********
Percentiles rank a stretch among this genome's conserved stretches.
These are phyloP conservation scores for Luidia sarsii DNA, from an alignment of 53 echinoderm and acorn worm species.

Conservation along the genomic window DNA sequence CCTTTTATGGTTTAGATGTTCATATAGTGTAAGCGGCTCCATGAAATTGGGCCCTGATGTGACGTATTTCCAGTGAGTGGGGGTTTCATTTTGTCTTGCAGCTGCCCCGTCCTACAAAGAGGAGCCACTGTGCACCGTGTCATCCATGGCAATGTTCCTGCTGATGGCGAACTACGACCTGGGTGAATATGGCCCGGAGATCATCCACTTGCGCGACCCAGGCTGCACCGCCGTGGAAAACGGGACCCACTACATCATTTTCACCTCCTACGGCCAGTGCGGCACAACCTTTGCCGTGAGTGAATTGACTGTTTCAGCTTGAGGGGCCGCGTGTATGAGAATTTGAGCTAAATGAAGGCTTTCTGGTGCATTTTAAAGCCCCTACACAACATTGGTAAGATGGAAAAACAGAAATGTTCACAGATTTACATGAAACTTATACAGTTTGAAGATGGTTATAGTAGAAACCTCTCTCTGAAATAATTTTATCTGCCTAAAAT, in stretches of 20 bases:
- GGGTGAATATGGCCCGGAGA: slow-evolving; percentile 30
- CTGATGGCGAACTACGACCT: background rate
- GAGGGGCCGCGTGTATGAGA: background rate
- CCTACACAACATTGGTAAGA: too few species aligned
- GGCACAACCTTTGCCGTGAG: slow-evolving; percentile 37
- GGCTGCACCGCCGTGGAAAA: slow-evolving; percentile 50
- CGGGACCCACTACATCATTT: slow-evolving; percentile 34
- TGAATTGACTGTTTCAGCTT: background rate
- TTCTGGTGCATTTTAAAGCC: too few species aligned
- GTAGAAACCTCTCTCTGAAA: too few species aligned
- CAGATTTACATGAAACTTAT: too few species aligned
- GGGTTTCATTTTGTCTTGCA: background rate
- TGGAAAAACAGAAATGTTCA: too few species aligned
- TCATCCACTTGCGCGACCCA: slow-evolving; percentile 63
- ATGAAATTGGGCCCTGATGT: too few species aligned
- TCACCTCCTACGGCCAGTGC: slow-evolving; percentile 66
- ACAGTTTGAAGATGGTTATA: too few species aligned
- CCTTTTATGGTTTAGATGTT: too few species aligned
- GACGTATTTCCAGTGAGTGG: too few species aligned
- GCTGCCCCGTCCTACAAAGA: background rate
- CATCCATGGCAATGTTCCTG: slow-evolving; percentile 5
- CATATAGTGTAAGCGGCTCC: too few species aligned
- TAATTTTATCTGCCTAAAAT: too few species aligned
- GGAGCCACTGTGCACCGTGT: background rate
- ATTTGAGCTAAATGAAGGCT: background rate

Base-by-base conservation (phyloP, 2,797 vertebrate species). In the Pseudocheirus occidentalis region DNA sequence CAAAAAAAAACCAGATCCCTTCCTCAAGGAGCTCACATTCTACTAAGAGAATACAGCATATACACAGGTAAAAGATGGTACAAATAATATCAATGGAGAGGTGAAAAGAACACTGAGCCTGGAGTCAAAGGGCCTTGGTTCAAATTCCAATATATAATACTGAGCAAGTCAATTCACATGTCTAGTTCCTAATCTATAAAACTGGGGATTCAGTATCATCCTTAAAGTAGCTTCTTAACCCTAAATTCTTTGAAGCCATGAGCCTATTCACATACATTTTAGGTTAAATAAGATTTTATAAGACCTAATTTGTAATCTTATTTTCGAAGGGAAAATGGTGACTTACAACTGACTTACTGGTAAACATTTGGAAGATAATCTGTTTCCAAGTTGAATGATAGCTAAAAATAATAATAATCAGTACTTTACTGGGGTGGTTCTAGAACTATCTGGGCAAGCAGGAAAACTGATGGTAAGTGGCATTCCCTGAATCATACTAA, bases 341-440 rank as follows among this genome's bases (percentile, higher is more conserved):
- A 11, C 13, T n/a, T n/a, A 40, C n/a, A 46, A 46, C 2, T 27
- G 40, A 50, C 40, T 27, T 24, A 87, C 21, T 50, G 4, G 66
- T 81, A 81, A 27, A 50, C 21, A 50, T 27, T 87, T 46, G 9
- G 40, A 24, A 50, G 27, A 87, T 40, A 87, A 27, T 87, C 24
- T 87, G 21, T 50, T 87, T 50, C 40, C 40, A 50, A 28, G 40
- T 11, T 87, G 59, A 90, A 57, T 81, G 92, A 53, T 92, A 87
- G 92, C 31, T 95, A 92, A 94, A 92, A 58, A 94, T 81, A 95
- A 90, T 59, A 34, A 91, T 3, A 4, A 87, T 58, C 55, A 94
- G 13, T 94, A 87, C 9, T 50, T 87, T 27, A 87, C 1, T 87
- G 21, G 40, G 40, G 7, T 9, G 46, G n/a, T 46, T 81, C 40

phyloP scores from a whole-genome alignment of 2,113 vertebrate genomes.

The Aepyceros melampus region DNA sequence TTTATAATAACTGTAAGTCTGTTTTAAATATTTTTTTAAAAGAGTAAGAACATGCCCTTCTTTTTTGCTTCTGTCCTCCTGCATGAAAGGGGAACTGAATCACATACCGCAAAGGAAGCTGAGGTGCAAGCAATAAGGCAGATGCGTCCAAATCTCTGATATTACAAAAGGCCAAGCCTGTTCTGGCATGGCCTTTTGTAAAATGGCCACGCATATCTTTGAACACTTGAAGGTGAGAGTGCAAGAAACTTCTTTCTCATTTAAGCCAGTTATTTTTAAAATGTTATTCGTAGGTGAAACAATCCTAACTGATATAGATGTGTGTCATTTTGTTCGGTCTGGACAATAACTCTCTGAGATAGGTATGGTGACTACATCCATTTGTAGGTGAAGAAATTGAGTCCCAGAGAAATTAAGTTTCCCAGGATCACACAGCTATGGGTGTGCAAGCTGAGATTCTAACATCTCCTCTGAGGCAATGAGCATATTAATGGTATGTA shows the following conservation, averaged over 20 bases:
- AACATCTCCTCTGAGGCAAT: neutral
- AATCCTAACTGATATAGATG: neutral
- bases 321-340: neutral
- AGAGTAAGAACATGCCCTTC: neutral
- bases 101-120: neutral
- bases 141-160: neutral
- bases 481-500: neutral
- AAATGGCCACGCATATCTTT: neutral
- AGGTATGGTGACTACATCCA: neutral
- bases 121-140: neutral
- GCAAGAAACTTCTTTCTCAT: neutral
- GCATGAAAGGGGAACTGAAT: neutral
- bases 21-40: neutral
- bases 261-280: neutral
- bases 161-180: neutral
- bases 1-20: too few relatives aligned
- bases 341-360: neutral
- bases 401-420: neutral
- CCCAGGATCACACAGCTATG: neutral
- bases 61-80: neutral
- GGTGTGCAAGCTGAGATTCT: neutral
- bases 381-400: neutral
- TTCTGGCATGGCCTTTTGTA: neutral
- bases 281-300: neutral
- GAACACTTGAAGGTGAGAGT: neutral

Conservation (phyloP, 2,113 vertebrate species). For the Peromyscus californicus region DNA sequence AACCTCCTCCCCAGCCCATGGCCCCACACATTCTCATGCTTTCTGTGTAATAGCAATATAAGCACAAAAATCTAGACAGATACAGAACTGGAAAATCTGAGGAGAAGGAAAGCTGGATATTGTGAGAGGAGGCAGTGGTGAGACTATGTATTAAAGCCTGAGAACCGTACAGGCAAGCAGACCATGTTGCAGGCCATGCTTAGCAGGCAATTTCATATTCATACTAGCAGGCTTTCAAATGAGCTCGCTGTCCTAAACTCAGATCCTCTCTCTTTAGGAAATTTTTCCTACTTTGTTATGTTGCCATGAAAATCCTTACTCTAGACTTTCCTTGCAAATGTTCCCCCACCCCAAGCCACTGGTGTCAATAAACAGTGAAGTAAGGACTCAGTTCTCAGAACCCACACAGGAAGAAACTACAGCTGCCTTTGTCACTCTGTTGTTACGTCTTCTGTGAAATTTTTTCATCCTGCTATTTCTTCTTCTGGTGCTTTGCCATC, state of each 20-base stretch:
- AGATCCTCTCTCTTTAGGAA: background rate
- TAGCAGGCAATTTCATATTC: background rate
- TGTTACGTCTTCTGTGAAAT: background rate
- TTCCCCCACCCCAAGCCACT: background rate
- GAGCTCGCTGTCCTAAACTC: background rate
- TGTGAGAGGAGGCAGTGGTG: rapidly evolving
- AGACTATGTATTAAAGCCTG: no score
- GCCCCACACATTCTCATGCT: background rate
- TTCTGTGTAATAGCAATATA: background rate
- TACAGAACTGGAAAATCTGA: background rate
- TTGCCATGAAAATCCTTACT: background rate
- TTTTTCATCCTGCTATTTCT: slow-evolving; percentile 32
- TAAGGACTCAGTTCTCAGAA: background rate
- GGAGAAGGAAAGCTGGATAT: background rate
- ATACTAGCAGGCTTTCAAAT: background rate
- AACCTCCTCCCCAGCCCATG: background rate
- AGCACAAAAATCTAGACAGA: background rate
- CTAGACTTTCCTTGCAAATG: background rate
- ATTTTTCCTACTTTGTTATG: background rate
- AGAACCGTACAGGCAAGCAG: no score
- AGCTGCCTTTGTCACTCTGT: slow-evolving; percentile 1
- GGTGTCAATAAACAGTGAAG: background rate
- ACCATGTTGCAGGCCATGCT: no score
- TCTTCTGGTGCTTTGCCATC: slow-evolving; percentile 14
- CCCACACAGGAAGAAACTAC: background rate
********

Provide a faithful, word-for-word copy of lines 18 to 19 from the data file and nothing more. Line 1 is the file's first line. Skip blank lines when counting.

- ATGAAATTGGGCCCTGATGT: too few species aligned
- TCACCTCCTACGGCCAGTGC: slow-evolving; percentile 66